For us on Puzzle Peace, March seemed to come in like a lamb and out like a mangy son of a beast. The early warm weather had our spirits high and ambitious. Early in the month, we went to the RS Central Farm and bought a great little pig, Bradley, at their annual auction. Bradley is half Birkshire and half Hampshire, white with a belly that is ochre, I’d say, and hams like we’ve never seen on a piglet that small. We were brave and put him in the rotational fencing with some real hogs, Veronica and Hoagie, who are a week due from harvest There were lots of squeals and running wild for a few hours, especially as Bradley was having his first electric fence experience. By the second night, Veronica and Hoagie were snuggled sleeping with Bradley nestled in between.
Middle of March brought 550 asparagus crowns (remember, ambition is the key word this month) followed closely by 50 day old chicks. Shortly thereafter, we got the gumption to put tomatoes in the ground a full month before the “last frost date”.
We’ve been concocting organic fertilizer tea recipes, all of which so far, smell like the ocean and not in the good way. But it does seem to perk the plants up.
Oh yes March and April play this trick on us every year. Anything is possible. Our energy is back and we’re working 12 and 14 hour days, eating dinner sometime around 9 or 10. The field and the new rows are so nice and neat with just slight weed germination, and the mulch is really working! Reality sets in at some point. With us this year, it came with the cut worms on the new sprouting asparagus, tomatoes, and broccoli; with the wild turkeys munching the kale, the 4 wheel drive going out just as we were getting reliant on it. And then a root rot thing we are still dealing with. A cold snap came and we lost about half our tomato plants in the field. We thought we were prepared for that one. Good thing there are 300 more waiting in the wings.
Thomas has been glued to his mushroom I.D. books as the wet weather at the end of the month sent him out searching for fungi. He returns with samples from various patches and starts the spore prints. No tasty edibles so far but there are some trusty spots we’ll wait for.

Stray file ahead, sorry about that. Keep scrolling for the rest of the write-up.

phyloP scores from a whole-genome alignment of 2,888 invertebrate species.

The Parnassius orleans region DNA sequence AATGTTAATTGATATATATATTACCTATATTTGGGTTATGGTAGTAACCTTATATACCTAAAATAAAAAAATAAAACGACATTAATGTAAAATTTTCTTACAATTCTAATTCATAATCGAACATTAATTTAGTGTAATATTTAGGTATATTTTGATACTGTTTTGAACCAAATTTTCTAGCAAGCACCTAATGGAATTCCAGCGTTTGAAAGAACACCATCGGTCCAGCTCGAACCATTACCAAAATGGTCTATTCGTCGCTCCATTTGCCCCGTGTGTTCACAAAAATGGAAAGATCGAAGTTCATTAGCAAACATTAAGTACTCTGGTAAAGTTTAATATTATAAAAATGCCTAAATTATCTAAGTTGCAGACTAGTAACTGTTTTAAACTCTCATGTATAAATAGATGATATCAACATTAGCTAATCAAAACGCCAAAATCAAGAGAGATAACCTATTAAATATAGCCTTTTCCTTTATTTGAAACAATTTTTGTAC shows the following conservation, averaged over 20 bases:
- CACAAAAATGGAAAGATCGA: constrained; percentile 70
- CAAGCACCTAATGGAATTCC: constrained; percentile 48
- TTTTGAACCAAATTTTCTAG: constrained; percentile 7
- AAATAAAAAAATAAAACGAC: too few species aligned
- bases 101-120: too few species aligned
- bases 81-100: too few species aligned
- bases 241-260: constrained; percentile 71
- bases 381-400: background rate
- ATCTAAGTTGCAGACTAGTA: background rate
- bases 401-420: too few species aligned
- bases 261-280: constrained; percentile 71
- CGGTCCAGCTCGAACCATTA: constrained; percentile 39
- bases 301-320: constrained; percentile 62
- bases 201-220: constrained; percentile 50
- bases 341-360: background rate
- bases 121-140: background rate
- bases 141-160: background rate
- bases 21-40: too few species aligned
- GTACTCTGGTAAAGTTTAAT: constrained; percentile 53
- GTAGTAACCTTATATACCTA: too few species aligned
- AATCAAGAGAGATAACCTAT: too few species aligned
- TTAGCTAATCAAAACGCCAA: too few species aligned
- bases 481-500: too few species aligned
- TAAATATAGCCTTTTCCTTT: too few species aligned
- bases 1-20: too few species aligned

Cutting rows on the contour in our "bowl shaped" field to
keep beds sturdy and drainage steady.
First sprouts from our purple asparagus crowns.
Other miscellaneous happenings…We’ve been digging up wild elderberry plants down by the creek to transplant in a wet spot in our field in hopes the water loving plants will alleviate our issue along with providing wonderful fruit… We were fortunate to salvage some farm infrastructure from a farm that moved across the country. Translated, we will be renovating a sweet mobile hen house to suit our needs; much less work than starting from scratch. And we acquired the material to construct various other mobile shelters. We can’t help but brainstorm about other endeavors… goats, turkeys, rabbits. I don’t see how farming could ever get to be a bore. So many possibilities.
Jersey and Weezy are ready to pop any day now with kids and sweet milk! Our struggle to find interns has proven fruitful. We hope to have at least one person by mid April, 2 by the first of May.
We’ll have fresh pork for the Charlotte market on April 16th, along with spinach, radishes, perhaps kohlrabi, turnips, and salad mix, sweet potatoes, and maybe some wild edibles like poke salet and green briar shoots. Its been so long it seems.
Hope to see you soon.
Pray for rain… but not too much.